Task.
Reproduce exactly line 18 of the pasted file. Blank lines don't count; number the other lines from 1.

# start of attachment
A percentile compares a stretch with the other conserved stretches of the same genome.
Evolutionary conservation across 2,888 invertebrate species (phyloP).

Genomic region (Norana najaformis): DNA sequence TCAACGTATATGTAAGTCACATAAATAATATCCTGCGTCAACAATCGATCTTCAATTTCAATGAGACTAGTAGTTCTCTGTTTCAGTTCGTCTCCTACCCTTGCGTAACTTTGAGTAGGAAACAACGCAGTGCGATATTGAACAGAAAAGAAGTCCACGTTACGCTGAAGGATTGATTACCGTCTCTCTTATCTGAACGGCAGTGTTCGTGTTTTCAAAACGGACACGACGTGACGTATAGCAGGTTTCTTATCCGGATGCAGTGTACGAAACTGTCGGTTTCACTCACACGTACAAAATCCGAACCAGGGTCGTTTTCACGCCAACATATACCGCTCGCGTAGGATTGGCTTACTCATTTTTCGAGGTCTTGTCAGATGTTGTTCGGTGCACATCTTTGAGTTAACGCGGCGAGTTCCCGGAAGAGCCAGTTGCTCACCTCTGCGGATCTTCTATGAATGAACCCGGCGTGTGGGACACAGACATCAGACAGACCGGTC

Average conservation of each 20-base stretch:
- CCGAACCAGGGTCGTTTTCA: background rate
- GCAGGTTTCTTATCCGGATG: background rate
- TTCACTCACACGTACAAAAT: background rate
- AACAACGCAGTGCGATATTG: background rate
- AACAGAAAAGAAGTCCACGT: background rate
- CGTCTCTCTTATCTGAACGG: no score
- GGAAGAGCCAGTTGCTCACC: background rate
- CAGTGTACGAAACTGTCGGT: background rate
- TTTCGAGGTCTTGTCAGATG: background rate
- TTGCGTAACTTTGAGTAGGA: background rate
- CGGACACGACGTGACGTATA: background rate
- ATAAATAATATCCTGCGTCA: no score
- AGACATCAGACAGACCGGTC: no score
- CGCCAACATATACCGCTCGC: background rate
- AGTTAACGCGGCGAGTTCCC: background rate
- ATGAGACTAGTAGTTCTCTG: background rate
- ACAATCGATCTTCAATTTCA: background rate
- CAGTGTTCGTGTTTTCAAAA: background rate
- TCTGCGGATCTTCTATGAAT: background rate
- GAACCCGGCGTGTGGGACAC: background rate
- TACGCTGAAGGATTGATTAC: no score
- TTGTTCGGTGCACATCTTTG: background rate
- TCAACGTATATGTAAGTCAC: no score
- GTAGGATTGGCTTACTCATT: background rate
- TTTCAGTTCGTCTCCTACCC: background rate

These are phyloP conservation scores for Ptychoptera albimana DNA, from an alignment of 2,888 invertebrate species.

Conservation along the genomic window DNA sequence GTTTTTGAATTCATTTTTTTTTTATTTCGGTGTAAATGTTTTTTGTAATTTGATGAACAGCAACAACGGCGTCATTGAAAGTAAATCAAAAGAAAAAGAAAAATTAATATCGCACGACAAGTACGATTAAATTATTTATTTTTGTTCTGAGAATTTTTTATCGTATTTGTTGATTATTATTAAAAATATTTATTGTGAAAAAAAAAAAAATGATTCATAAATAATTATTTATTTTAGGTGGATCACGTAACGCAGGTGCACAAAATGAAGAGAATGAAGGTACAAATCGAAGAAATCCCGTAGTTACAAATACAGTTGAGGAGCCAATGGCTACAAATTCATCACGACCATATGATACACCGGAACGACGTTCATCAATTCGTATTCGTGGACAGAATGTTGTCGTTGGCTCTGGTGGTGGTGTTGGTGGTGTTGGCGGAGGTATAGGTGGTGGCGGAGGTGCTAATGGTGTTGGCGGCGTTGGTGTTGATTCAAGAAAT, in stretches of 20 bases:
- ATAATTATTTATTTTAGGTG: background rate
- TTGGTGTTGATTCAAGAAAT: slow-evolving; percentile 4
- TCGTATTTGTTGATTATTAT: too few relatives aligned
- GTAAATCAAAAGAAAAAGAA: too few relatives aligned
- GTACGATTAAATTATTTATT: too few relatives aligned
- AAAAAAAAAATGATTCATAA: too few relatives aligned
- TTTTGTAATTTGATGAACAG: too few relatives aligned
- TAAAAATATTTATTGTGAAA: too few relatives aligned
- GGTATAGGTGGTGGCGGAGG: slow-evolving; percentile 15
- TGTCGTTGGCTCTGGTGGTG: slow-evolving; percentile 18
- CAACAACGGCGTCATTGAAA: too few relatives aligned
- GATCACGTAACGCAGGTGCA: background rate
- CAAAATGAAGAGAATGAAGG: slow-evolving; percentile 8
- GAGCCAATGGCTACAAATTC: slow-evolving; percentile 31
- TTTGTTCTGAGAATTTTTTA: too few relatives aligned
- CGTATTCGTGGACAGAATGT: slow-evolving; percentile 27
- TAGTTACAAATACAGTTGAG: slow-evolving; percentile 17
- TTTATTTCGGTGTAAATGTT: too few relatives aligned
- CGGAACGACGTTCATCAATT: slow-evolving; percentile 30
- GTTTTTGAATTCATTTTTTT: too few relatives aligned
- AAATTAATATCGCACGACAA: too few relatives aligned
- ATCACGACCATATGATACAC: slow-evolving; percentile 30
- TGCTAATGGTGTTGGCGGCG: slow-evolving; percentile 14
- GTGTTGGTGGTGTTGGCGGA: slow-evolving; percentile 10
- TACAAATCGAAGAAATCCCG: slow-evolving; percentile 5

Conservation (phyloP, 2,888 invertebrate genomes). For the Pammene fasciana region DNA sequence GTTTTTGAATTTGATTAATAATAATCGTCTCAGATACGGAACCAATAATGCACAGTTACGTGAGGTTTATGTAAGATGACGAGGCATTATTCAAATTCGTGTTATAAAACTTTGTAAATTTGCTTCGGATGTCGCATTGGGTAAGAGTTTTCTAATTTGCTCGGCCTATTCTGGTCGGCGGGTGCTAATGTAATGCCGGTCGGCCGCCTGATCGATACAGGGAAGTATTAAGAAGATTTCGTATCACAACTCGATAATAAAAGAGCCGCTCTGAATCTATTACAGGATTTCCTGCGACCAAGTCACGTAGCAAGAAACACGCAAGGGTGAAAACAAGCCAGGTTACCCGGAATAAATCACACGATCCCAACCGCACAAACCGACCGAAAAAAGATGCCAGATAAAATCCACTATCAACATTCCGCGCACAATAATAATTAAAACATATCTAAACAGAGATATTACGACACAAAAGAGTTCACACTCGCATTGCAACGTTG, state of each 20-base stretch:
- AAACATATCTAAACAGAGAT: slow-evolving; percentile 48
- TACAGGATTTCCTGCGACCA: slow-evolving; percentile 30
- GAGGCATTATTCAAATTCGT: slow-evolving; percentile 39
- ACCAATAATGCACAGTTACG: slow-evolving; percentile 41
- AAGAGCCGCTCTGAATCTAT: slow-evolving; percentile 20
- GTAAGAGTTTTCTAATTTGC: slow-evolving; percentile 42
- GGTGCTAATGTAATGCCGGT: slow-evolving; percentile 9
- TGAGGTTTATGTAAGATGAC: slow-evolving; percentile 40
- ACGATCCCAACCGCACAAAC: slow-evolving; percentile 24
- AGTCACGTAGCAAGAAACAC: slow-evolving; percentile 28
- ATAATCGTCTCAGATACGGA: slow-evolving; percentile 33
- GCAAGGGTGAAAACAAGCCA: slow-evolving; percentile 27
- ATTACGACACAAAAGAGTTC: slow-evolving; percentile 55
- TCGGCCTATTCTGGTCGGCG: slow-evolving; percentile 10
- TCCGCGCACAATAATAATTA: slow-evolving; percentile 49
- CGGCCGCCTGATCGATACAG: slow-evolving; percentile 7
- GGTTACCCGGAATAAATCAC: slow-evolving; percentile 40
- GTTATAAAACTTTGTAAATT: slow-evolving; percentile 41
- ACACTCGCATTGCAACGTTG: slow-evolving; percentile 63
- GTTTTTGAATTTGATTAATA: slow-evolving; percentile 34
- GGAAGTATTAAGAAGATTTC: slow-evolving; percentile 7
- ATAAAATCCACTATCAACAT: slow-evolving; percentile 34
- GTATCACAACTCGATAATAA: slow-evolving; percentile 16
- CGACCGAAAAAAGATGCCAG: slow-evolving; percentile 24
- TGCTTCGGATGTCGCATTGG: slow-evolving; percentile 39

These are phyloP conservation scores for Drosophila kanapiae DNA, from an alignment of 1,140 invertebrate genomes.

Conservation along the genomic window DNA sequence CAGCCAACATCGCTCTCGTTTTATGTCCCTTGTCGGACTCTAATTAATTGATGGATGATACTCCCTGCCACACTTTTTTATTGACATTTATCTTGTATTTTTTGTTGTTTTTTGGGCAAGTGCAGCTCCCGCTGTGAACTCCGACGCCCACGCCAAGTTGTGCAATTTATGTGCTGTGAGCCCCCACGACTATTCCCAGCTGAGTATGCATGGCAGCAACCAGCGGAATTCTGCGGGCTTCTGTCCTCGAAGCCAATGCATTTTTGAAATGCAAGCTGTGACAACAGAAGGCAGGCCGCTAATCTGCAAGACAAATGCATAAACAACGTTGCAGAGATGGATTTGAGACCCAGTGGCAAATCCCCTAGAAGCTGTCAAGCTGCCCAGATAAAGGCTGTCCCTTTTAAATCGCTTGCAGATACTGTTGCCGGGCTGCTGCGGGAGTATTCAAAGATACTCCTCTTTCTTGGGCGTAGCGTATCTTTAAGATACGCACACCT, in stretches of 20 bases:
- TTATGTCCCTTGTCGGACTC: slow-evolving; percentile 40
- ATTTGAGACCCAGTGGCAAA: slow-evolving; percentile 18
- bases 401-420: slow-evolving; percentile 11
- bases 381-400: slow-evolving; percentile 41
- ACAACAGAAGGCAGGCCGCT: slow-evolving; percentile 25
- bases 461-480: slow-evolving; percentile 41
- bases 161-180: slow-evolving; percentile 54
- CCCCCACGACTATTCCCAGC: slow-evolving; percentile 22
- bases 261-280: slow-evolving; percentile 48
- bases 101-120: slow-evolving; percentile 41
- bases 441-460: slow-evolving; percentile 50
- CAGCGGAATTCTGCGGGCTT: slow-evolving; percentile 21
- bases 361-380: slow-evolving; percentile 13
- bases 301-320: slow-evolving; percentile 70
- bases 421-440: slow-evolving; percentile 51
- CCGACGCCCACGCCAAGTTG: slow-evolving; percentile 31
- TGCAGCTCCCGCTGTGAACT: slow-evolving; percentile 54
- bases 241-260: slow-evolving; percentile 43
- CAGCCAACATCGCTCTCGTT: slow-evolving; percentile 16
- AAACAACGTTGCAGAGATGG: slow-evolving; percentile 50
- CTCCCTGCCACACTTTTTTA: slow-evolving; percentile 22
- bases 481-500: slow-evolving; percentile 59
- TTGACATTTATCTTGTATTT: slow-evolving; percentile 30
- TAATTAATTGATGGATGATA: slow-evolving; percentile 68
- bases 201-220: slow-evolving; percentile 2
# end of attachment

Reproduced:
- CGCCAACATATACCGCTCGC: background rate